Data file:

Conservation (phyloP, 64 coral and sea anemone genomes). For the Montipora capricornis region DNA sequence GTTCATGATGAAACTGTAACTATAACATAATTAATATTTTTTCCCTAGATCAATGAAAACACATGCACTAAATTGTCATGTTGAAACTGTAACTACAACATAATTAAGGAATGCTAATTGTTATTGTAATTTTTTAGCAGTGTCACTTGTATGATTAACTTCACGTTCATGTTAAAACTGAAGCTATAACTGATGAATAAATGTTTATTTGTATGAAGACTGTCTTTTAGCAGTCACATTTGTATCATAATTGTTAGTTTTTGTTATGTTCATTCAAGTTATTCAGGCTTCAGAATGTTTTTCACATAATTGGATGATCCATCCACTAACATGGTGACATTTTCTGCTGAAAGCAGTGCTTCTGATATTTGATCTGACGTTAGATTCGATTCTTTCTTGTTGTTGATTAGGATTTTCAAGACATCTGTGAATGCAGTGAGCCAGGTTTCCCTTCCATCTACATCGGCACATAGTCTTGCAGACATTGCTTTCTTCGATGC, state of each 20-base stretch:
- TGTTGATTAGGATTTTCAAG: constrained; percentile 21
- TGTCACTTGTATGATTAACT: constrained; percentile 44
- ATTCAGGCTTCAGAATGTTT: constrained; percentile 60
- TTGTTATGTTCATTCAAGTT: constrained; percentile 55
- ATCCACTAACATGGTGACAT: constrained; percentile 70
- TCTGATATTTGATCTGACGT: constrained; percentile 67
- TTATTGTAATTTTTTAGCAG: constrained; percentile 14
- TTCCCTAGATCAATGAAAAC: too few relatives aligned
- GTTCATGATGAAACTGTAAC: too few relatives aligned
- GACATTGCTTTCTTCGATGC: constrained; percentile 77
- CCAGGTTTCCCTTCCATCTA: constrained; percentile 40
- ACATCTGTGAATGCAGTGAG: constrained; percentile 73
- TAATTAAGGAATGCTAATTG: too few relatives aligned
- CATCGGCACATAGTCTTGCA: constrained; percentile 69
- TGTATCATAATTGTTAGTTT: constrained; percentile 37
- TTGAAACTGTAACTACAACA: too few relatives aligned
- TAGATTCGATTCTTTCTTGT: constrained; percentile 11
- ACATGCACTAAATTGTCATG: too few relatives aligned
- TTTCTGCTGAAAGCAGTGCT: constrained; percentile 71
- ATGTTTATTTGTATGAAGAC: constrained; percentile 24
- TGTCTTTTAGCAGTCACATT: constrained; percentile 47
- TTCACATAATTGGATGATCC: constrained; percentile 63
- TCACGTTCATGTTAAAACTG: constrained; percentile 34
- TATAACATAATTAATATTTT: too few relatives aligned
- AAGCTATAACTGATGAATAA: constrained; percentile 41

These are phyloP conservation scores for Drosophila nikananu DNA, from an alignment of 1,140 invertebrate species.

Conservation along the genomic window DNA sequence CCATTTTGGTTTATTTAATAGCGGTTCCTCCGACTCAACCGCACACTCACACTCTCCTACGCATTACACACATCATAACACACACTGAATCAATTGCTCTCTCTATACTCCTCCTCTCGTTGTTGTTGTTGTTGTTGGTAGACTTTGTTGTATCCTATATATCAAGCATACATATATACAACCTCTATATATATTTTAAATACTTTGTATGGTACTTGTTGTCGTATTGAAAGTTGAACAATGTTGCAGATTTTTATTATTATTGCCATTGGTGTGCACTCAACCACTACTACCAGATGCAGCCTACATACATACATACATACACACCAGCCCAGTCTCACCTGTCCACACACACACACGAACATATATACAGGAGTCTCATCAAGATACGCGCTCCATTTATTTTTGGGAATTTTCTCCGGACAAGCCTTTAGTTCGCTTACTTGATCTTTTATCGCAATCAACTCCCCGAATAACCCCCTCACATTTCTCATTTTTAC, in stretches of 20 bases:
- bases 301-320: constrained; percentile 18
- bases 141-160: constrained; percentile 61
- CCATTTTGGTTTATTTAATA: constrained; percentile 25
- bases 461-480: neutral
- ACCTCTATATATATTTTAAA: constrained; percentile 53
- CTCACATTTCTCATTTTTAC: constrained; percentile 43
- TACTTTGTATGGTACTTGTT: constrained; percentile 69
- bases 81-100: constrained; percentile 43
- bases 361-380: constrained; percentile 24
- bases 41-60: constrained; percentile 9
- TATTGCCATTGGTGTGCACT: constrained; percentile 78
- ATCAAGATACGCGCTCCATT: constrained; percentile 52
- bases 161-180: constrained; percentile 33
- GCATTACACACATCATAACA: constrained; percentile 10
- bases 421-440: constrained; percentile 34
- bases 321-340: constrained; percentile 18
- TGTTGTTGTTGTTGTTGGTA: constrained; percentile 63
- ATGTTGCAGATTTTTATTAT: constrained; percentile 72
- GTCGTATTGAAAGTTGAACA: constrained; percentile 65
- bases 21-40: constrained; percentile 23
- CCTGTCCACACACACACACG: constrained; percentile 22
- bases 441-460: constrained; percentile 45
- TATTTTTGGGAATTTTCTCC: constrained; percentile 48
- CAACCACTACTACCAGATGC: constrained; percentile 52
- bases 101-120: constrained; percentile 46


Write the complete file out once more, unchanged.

Conservation (phyloP, 64 coral and sea anemone genomes). For the Montipora capricornis region DNA sequence GTTCATGATGAAACTGTAACTATAACATAATTAATATTTTTTCCCTAGATCAATGAAAACACATGCACTAAATTGTCATGTTGAAACTGTAACTACAACATAATTAAGGAATGCTAATTGTTATTGTAATTTTTTAGCAGTGTCACTTGTATGATTAACTTCACGTTCATGTTAAAACTGAAGCTATAACTGATGAATAAATGTTTATTTGTATGAAGACTGTCTTTTAGCAGTCACATTTGTATCATAATTGTTAGTTTTTGTTATGTTCATTCAAGTTATTCAGGCTTCAGAATGTTTTTCACATAATTGGATGATCCATCCACTAACATGGTGACATTTTCTGCTGAAAGCAGTGCTTCTGATATTTGATCTGACGTTAGATTCGATTCTTTCTTGTTGTTGATTAGGATTTTCAAGACATCTGTGAATGCAGTGAGCCAGGTTTCCCTTCCATCTACATCGGCACATAGTCTTGCAGACATTGCTTTCTTCGATGC, state of each 20-base stretch:
- TGTTGATTAGGATTTTCAAG: constrained; percentile 21
- TGTCACTTGTATGATTAACT: constrained; percentile 44
- ATTCAGGCTTCAGAATGTTT: constrained; percentile 60
- TTGTTATGTTCATTCAAGTT: constrained; percentile 55
- ATCCACTAACATGGTGACAT: constrained; percentile 70
- TCTGATATTTGATCTGACGT: constrained; percentile 67
- TTATTGTAATTTTTTAGCAG: constrained; percentile 14
- TTCCCTAGATCAATGAAAAC: too few relatives aligned
- GTTCATGATGAAACTGTAAC: too few relatives aligned
- GACATTGCTTTCTTCGATGC: constrained; percentile 77
- CCAGGTTTCCCTTCCATCTA: constrained; percentile 40
- ACATCTGTGAATGCAGTGAG: constrained; percentile 73
- TAATTAAGGAATGCTAATTG: too few relatives aligned
- CATCGGCACATAGTCTTGCA: constrained; percentile 69
- TGTATCATAATTGTTAGTTT: constrained; percentile 37
- TTGAAACTGTAACTACAACA: too few relatives aligned
- TAGATTCGATTCTTTCTTGT: constrained; percentile 11
- ACATGCACTAAATTGTCATG: too few relatives aligned
- TTTCTGCTGAAAGCAGTGCT: constrained; percentile 71
- ATGTTTATTTGTATGAAGAC: constrained; percentile 24
- TGTCTTTTAGCAGTCACATT: constrained; percentile 47
- TTCACATAATTGGATGATCC: constrained; percentile 63
- TCACGTTCATGTTAAAACTG: constrained; percentile 34
- TATAACATAATTAATATTTT: too few relatives aligned
- AAGCTATAACTGATGAATAA: constrained; percentile 41

These are phyloP conservation scores for Drosophila nikananu DNA, from an alignment of 1,140 invertebrate species.

Conservation along the genomic window DNA sequence CCATTTTGGTTTATTTAATAGCGGTTCCTCCGACTCAACCGCACACTCACACTCTCCTACGCATTACACACATCATAACACACACTGAATCAATTGCTCTCTCTATACTCCTCCTCTCGTTGTTGTTGTTGTTGTTGGTAGACTTTGTTGTATCCTATATATCAAGCATACATATATACAACCTCTATATATATTTTAAATACTTTGTATGGTACTTGTTGTCGTATTGAAAGTTGAACAATGTTGCAGATTTTTATTATTATTGCCATTGGTGTGCACTCAACCACTACTACCAGATGCAGCCTACATACATACATACATACACACCAGCCCAGTCTCACCTGTCCACACACACACACGAACATATATACAGGAGTCTCATCAAGATACGCGCTCCATTTATTTTTGGGAATTTTCTCCGGACAAGCCTTTAGTTCGCTTACTTGATCTTTTATCGCAATCAACTCCCCGAATAACCCCCTCACATTTCTCATTTTTAC, in stretches of 20 bases:
- bases 301-320: constrained; percentile 18
- bases 141-160: constrained; percentile 61
- CCATTTTGGTTTATTTAATA: constrained; percentile 25
- bases 461-480: neutral
- ACCTCTATATATATTTTAAA: constrained; percentile 53
- CTCACATTTCTCATTTTTAC: constrained; percentile 43
- TACTTTGTATGGTACTTGTT: constrained; percentile 69
- bases 81-100: constrained; percentile 43
- bases 361-380: constrained; percentile 24
- bases 41-60: constrained; percentile 9
- TATTGCCATTGGTGTGCACT: constrained; percentile 78
- ATCAAGATACGCGCTCCATT: constrained; percentile 52
- bases 161-180: constrained; percentile 33
- GCATTACACACATCATAACA: constrained; percentile 10
- bases 421-440: constrained; percentile 34
- bases 321-340: constrained; percentile 18
- TGTTGTTGTTGTTGTTGGTA: constrained; percentile 63
- ATGTTGCAGATTTTTATTAT: constrained; percentile 72
- GTCGTATTGAAAGTTGAACA: constrained; percentile 65
- bases 21-40: constrained; percentile 23
- CCTGTCCACACACACACACG: constrained; percentile 22
- bases 441-460: constrained; percentile 45
- TATTTTTGGGAATTTTCTCC: constrained; percentile 48
- CAACCACTACTACCAGATGC: constrained; percentile 52
- bases 101-120: constrained; percentile 46